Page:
Politico’s Alexander Burns, on the Romney campaign’s announcement today that it will be rolling out more specifics on the campaign trail — something that many news outlets are describing as a strategic shift:
The Romney campaign announced Monday that the Republican presidential ticket will start to home in more on the specifics of their policy proposals on the campaign trail.
But on a conference call with reporters, Romney adviser Ed Gillespie said flatly that there would not be any new policy ideas coming from Mitt Romney and Paul Ryan. They’ll be focused, Gillespie said, on laying out the details of plans they’ve already announced.
Voters “are eager to hear more details about policies to turn our economy around,” Gillespie said.
Asked if that meant Romney would answer longstanding questions about how he would pay for his tax reform plans and which government agencies he would cut or merge, Gillespie punted.
“We’re not rolling out new policy,” he said, so much as moving to “reinforce more specifics.”
The Romney camp did hint that there may be more detail on energy and perhaps on which government agencies he will streamline or eliminate, but even that was noncommittal, according to Burns’ report. So, look, there is no genuine strategic shift here at all. The campaign does not appear to believe that it actually needs to get more detailed about Romney’s policy vision than he has in the past. It just needs to do a better job communicating the details it has already shared. The policies themselves are fine; they haven’t been adequately communicated to voters.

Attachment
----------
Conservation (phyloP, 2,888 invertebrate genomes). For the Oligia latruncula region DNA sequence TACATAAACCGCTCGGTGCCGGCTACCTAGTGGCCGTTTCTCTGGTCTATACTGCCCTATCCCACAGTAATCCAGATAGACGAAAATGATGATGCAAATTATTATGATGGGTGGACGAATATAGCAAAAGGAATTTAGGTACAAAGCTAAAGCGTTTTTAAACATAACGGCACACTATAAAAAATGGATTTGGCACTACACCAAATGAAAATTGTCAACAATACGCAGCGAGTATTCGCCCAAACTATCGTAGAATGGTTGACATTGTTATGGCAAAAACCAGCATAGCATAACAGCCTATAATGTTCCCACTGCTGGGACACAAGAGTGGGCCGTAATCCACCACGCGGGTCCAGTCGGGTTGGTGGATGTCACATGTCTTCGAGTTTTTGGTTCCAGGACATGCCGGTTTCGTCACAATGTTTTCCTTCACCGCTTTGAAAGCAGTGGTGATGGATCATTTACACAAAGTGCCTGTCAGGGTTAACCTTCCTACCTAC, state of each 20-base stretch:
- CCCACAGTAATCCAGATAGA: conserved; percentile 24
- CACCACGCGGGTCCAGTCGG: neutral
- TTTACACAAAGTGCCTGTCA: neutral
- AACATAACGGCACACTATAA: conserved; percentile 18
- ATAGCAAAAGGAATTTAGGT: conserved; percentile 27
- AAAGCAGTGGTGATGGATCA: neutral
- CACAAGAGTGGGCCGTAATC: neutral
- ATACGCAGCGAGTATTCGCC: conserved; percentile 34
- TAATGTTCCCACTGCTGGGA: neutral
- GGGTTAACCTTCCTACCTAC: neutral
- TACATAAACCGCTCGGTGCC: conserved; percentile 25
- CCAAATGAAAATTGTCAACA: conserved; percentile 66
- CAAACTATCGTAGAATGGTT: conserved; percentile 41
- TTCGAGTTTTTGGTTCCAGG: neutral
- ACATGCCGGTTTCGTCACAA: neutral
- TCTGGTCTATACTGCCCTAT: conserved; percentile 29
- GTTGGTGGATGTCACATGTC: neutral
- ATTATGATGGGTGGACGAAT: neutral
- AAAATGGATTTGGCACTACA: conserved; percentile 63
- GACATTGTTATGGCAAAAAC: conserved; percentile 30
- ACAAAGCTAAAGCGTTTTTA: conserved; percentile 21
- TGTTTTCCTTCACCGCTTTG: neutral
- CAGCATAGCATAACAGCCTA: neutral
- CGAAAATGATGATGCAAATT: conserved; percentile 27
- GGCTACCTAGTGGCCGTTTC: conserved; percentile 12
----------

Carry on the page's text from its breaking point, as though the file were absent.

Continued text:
But Romney’s proposals have, in fact, been profoundly lacking in specificity, on everything from his tax plan to his vow to deeply cut spending to what, if anything, he’d replace Obamacare with, among other things. If the Romney camp really thinks this is good enough, it may be sticking with its basic theory of the race — Romney can still win by making this all about the Obama economy while clearing the most basic threshold of acceptability. As I noted below, the key to discerning whether the Romney camp has actually rethought its basic assumptions will lie in whether he actually does offer something new in the way of policy detail. We now have our answer. Of course, the Romney campaign may be right: Offering more detail about Romney’s policy intentions may not be a good move, either, since a fuller understanding of those intentions may make voters recoil.
By the way: I think the obituaries for this campaign are way, way premature. There are still seven weeks to go; and as John Heilemann reports, “the litany of potential exogenous shocks,” from the “collapse of the eurozone to a hot conflict between Israel and Iran to a succession of brutal jobs reports," continues to keep Obama advisers “tossing and twitching in their beds at night.” As well they should; this race could still go either way. But if Romney does lose, the campaign’s most basic assumptions may go down as the cause.